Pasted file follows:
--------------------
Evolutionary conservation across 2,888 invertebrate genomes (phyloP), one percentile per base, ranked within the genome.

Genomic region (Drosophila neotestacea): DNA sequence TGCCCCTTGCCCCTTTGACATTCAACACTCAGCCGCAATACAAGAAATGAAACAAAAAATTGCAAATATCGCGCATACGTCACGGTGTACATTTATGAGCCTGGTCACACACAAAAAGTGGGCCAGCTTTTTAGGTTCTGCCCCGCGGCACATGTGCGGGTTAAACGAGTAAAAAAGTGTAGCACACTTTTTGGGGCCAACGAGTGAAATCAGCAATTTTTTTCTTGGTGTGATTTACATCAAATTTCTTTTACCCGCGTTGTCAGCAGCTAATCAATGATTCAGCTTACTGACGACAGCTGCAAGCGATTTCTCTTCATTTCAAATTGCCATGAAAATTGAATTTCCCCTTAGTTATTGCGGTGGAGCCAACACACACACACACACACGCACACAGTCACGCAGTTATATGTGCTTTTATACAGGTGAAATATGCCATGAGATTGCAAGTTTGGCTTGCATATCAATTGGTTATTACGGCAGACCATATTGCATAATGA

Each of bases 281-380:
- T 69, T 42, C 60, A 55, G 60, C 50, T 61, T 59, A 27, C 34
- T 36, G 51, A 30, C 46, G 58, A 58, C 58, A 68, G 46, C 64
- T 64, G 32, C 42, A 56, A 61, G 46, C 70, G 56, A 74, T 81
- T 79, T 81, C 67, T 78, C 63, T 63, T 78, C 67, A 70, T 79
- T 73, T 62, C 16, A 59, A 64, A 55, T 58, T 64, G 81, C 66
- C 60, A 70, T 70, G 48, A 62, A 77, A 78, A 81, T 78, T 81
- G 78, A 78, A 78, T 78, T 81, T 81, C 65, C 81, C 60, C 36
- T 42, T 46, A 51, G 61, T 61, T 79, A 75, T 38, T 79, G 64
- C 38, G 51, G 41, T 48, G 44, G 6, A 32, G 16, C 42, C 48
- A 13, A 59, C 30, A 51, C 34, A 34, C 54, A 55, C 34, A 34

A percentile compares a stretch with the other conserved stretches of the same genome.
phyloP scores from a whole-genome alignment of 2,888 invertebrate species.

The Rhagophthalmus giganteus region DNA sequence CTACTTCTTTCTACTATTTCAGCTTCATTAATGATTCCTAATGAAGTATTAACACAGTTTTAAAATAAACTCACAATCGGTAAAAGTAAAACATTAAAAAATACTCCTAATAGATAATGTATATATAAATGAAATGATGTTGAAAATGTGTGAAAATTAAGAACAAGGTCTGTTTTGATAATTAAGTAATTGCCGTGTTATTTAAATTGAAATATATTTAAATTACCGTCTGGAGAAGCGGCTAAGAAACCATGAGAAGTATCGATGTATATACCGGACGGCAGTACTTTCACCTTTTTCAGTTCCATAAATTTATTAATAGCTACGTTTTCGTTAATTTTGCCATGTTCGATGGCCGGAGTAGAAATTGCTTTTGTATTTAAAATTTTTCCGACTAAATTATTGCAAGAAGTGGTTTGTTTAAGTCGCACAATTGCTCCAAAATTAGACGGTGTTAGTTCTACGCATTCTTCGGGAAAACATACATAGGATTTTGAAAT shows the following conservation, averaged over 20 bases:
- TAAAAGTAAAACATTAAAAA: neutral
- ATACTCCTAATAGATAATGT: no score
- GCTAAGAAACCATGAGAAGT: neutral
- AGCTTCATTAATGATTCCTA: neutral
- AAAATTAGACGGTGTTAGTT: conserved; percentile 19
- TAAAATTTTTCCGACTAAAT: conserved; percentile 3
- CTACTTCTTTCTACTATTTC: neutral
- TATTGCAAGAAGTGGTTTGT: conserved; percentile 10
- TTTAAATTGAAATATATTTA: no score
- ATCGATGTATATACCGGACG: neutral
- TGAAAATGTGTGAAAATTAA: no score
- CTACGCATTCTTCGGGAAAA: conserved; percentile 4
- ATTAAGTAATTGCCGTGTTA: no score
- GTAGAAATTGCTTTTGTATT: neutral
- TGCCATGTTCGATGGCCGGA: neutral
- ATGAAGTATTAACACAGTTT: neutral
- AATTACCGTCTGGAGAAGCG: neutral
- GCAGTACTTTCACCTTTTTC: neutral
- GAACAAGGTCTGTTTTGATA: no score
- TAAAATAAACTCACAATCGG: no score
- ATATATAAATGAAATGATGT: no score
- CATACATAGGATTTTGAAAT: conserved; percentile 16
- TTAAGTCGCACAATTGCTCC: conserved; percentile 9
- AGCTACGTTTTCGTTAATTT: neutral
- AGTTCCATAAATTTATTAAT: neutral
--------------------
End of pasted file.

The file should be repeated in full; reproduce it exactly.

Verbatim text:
Evolutionary conservation across 2,888 invertebrate genomes (phyloP), one percentile per base, ranked within the genome.

Genomic region (Drosophila neotestacea): DNA sequence TGCCCCTTGCCCCTTTGACATTCAACACTCAGCCGCAATACAAGAAATGAAACAAAAAATTGCAAATATCGCGCATACGTCACGGTGTACATTTATGAGCCTGGTCACACACAAAAAGTGGGCCAGCTTTTTAGGTTCTGCCCCGCGGCACATGTGCGGGTTAAACGAGTAAAAAAGTGTAGCACACTTTTTGGGGCCAACGAGTGAAATCAGCAATTTTTTTCTTGGTGTGATTTACATCAAATTTCTTTTACCCGCGTTGTCAGCAGCTAATCAATGATTCAGCTTACTGACGACAGCTGCAAGCGATTTCTCTTCATTTCAAATTGCCATGAAAATTGAATTTCCCCTTAGTTATTGCGGTGGAGCCAACACACACACACACACACGCACACAGTCACGCAGTTATATGTGCTTTTATACAGGTGAAATATGCCATGAGATTGCAAGTTTGGCTTGCATATCAATTGGTTATTACGGCAGACCATATTGCATAATGA

Each of bases 281-380:
- T 69, T 42, C 60, A 55, G 60, C 50, T 61, T 59, A 27, C 34
- T 36, G 51, A 30, C 46, G 58, A 58, C 58, A 68, G 46, C 64
- T 64, G 32, C 42, A 56, A 61, G 46, C 70, G 56, A 74, T 81
- T 79, T 81, C 67, T 78, C 63, T 63, T 78, C 67, A 70, T 79
- T 73, T 62, C 16, A 59, A 64, A 55, T 58, T 64, G 81, C 66
- C 60, A 70, T 70, G 48, A 62, A 77, A 78, A 81, T 78, T 81
- G 78, A 78, A 78, T 78, T 81, T 81, C 65, C 81, C 60, C 36
- T 42, T 46, A 51, G 61, T 61, T 79, A 75, T 38, T 79, G 64
- C 38, G 51, G 41, T 48, G 44, G 6, A 32, G 16, C 42, C 48
- A 13, A 59, C 30, A 51, C 34, A 34, C 54, A 55, C 34, A 34

A percentile compares a stretch with the other conserved stretches of the same genome.
phyloP scores from a whole-genome alignment of 2,888 invertebrate species.

The Rhagophthalmus giganteus region DNA sequence CTACTTCTTTCTACTATTTCAGCTTCATTAATGATTCCTAATGAAGTATTAACACAGTTTTAAAATAAACTCACAATCGGTAAAAGTAAAACATTAAAAAATACTCCTAATAGATAATGTATATATAAATGAAATGATGTTGAAAATGTGTGAAAATTAAGAACAAGGTCTGTTTTGATAATTAAGTAATTGCCGTGTTATTTAAATTGAAATATATTTAAATTACCGTCTGGAGAAGCGGCTAAGAAACCATGAGAAGTATCGATGTATATACCGGACGGCAGTACTTTCACCTTTTTCAGTTCCATAAATTTATTAATAGCTACGTTTTCGTTAATTTTGCCATGTTCGATGGCCGGAGTAGAAATTGCTTTTGTATTTAAAATTTTTCCGACTAAATTATTGCAAGAAGTGGTTTGTTTAAGTCGCACAATTGCTCCAAAATTAGACGGTGTTAGTTCTACGCATTCTTCGGGAAAACATACATAGGATTTTGAAAT shows the following conservation, averaged over 20 bases:
- TAAAAGTAAAACATTAAAAA: neutral
- ATACTCCTAATAGATAATGT: no score
- GCTAAGAAACCATGAGAAGT: neutral
- AGCTTCATTAATGATTCCTA: neutral
- AAAATTAGACGGTGTTAGTT: conserved; percentile 19
- TAAAATTTTTCCGACTAAAT: conserved; percentile 3
- CTACTTCTTTCTACTATTTC: neutral
- TATTGCAAGAAGTGGTTTGT: conserved; percentile 10
- TTTAAATTGAAATATATTTA: no score
- ATCGATGTATATACCGGACG: neutral
- TGAAAATGTGTGAAAATTAA: no score
- CTACGCATTCTTCGGGAAAA: conserved; percentile 4
- ATTAAGTAATTGCCGTGTTA: no score
- GTAGAAATTGCTTTTGTATT: neutral
- TGCCATGTTCGATGGCCGGA: neutral
- ATGAAGTATTAACACAGTTT: neutral
- AATTACCGTCTGGAGAAGCG: neutral
- GCAGTACTTTCACCTTTTTC: neutral
- GAACAAGGTCTGTTTTGATA: no score
- TAAAATAAACTCACAATCGG: no score
- ATATATAAATGAAATGATGT: no score
- CATACATAGGATTTTGAAAT: conserved; percentile 16
- TTAAGTCGCACAATTGCTCC: conserved; percentile 9
- AGCTACGTTTTCGTTAATTT: neutral
- AGTTCCATAAATTTATTAAT: neutral